Showing posts from February, 2015

Chocolate Pie Traybake.

I was in an experimental mood yesterday, so found this American recipe given to me by a friend. It's a sort of traybake pie, with pastry top and bottom and a chocolate filling. I love chocolate in any form and this sounded interesting. Preheat oven 180C/gas4           Grease and flour a 18x30cm cake tin. To make the pastry put 250g flour, 250g butter of margarine, an egg yolk and 4 tbspn of water into a processor and blitz. Wrap in cling film and put in fridge to rest. For the filling beat 6 egg whites till stiff; add 200g caster sugar gently. Mix in 5 egg yolks, one at a time. Add 1 tspn vanilla extract, 140g grated or melted dark chocolate and  the juice a a lemon and mix together carefully. Fold in 80g ground hazelnuts or walnuts with a spatula or spoon. Cut pastry in half and roll out one piece to fit the tin. Spoon over the chocolate filling then top with the other piece of pastry. Bake for about 30 mins till golden. You can make a white glacé icin

Cinnamon and Apple Madeleines

I seem to have made quite a lot of calorific pudds lately, so I wanted to make something simple but delicious. I love French madeleines, so decided these would be just right. I know that Proust's plain madeleine is perfection, but I wanted to make them different, so decided to add one of my favourite flavour combinations - apple and cinnamon. [I'm in apple mode atm!] I used a jar of apple purée instead of bothering to cook some. Madeleines look very simple, but I have had a few disasters making them. Some recipes say that you use brown butter, but you have to keep a close eye on the butter or it burns [one disaster]. Then to get the traditional hump, you need to put the batter in the fridge for 1-2 hours, and some recipes tell you to put the tin in the fridge too for an hour before using. One chef even puts his tin in the freezer. Then another says before you bake them you must heat a baking sheet in the oven, and put the madeleine tin on this. Did I say they were simple?

Pecan, Apple and Salted Caramel Cheesecake

If you're on a diet, this isn't the recipe for you! It's a recipe for a special occasion, and as our French friends were coming to stay for a few days, I thought this was one of those occasions. It's another case of using up ingredients that are near their 'use by' dates; this time it was a tin of Carnation Caramel, a bag of pecans and a few Granny Smith apples. The idea for a cheesecake came from a programme I watched on Food Network - the chef was using walnuts and apples in a cheesecake. So what you have is the usual biscuit layer at the bottom, then a layer of the salted caramel, a layer of chopped pecans, a layer of apple purée, then the cheesecake and topping it off some whipped cream with a drizzle or so of the salted caramel. What's not to like? You need a 23cm springform tin or the same sized pie dish. Preheat oven 180C/gas4. To make the biscuit base - mix together 12 digestive biscuits with 3 tbspn caster sugar and a tspn of cinnamon. Melt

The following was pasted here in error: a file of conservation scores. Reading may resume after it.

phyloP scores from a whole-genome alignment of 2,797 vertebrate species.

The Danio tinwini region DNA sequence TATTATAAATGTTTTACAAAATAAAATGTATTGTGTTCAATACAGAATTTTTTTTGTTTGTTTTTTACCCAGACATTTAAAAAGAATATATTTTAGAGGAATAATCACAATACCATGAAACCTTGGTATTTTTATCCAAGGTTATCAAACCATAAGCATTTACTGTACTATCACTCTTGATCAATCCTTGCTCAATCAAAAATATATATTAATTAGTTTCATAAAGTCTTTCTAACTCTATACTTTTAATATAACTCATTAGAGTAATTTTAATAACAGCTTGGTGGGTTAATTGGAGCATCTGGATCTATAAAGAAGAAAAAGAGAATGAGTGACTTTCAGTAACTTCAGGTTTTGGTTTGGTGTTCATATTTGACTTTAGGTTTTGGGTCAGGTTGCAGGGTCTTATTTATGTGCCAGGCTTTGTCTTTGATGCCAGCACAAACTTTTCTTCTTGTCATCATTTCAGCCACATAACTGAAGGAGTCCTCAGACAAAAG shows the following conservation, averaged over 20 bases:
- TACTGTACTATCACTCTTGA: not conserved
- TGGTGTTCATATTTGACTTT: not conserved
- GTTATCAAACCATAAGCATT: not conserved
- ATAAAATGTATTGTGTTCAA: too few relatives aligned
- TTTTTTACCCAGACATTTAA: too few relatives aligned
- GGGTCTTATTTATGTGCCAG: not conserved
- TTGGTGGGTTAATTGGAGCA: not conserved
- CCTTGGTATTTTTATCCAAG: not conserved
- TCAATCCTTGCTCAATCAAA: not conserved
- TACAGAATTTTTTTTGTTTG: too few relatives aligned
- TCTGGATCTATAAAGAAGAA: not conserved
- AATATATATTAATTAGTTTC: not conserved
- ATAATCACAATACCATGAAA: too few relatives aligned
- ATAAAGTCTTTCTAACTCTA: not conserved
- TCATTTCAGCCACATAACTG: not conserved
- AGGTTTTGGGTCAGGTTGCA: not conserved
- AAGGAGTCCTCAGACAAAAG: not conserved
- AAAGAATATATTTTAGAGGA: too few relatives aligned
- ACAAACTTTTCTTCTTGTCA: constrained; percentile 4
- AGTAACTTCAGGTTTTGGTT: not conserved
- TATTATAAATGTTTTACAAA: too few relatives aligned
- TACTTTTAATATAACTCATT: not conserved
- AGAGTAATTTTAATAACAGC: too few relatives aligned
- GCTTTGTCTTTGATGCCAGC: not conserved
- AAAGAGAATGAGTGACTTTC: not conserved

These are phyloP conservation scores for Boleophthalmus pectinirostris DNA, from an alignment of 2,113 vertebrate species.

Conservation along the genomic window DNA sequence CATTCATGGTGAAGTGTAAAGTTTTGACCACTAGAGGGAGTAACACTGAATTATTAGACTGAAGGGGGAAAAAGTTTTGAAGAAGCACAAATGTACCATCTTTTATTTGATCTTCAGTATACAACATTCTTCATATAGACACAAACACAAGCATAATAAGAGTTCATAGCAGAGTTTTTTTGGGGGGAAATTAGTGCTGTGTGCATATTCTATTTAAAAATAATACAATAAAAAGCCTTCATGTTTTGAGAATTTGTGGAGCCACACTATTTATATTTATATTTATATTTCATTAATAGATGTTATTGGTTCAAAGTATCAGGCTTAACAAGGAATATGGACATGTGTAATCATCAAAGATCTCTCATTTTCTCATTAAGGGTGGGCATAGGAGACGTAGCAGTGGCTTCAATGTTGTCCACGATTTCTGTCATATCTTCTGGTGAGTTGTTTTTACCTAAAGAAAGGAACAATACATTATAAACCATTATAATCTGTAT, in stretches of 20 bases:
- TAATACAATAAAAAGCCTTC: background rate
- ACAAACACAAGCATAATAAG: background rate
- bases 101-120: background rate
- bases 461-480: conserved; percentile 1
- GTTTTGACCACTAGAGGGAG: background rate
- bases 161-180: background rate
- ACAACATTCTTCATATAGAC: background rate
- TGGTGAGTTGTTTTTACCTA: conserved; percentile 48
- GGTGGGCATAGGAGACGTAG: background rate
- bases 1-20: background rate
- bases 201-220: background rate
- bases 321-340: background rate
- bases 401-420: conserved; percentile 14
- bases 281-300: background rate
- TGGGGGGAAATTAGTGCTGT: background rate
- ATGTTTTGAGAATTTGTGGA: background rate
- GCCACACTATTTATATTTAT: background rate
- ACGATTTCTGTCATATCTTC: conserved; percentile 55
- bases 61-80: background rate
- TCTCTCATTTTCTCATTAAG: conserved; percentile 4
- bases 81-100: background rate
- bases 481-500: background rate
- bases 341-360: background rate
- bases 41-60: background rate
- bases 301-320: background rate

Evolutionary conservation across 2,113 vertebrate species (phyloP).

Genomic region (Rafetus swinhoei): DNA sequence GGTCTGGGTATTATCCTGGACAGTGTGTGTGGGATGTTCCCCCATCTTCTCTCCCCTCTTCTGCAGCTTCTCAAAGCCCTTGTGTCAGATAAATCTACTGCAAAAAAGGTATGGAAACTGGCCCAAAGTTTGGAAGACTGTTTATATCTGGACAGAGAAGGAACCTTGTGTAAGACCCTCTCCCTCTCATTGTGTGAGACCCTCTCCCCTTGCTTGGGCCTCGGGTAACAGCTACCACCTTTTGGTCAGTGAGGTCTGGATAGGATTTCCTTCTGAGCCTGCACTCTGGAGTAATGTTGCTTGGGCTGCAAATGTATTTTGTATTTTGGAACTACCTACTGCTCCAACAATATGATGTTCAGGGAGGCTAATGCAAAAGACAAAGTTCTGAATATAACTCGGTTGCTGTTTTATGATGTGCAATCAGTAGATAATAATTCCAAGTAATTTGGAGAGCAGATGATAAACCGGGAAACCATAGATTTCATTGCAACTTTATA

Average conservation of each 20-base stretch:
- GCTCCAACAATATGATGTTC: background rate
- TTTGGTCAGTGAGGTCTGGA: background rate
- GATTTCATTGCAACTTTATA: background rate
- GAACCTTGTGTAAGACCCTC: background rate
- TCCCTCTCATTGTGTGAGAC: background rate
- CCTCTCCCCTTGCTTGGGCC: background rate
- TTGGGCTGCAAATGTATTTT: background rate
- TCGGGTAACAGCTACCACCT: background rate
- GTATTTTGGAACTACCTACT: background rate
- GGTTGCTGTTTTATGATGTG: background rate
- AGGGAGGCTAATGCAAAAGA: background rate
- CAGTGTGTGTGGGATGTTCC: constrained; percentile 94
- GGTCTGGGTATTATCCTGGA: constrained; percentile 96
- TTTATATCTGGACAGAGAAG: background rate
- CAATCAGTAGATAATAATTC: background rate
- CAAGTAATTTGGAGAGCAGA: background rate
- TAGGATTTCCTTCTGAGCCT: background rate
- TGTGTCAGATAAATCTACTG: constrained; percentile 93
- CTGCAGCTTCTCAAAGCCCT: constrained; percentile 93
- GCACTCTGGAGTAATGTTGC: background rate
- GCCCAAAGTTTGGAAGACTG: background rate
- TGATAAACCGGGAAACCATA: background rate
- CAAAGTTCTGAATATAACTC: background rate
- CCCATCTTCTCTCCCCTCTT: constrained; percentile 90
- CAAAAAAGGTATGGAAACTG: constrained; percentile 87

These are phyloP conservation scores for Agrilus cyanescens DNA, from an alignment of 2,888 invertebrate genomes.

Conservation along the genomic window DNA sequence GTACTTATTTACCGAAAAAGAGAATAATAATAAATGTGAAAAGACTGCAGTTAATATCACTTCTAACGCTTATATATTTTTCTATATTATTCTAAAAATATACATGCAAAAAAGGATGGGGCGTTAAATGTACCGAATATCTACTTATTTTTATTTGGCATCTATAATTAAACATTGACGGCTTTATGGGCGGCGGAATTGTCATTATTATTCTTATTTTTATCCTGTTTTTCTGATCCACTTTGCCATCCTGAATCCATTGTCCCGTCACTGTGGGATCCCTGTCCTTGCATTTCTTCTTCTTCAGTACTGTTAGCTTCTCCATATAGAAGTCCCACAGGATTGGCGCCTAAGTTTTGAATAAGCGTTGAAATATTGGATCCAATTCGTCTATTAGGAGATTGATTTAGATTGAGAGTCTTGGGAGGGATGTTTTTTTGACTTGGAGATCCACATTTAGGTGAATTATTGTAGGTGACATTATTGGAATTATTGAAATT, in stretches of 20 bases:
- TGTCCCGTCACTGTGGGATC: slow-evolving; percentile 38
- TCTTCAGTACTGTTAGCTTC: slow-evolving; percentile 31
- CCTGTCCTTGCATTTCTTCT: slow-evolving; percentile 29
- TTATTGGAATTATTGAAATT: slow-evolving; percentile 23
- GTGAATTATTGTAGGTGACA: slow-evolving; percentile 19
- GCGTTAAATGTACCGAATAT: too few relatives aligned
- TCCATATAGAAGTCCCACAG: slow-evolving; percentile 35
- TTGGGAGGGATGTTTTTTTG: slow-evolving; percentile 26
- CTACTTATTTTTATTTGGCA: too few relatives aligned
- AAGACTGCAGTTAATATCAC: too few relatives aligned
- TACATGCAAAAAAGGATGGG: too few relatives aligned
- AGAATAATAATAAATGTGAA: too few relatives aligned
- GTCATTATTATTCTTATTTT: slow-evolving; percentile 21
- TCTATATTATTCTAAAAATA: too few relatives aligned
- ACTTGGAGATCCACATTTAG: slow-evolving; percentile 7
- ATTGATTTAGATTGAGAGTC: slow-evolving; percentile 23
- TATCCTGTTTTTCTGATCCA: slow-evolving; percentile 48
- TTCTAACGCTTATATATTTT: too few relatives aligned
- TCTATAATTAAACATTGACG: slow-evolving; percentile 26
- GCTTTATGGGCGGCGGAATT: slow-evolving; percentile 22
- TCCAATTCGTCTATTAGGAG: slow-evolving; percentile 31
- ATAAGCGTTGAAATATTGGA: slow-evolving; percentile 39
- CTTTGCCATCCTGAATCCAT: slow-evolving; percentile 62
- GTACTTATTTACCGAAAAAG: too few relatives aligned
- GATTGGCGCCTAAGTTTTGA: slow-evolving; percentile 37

Raspberry and Pinenut Tart

 I decided to have a good sort out of my baking cupboard, to find any bits and pieces that needed using up. I found some pine nuts and ground hazelnuts, both very near their 'use by' date, so decided to use them in a tart. What would go well with them?  I always have some frozen raspberries ready to use, as they're one of my favourite fruits and thought these would work well with the nuts. For the filling I'd use creme fraîche instead of cream, not to make the tart too rich. My loose-bottomed tart tin is 23cm. Preheat oven 200C/gas6 You need 300g of shortcrust pastry, bought or home made [ I added a little sugar to it]. Roll out the pastry to fit the greased tin, and put in the fridge. Break 3 eggs into a bowl; add another yolk, 120g caster sugar and 60g ground hazelnuts. Whisk together , then add 100cl creme fraîche  and 1 tspn vanilla extract and mix together well. Put 200g of raspberries on top of the pastry and pour over the egg mixture. Sprinkle 80g of pin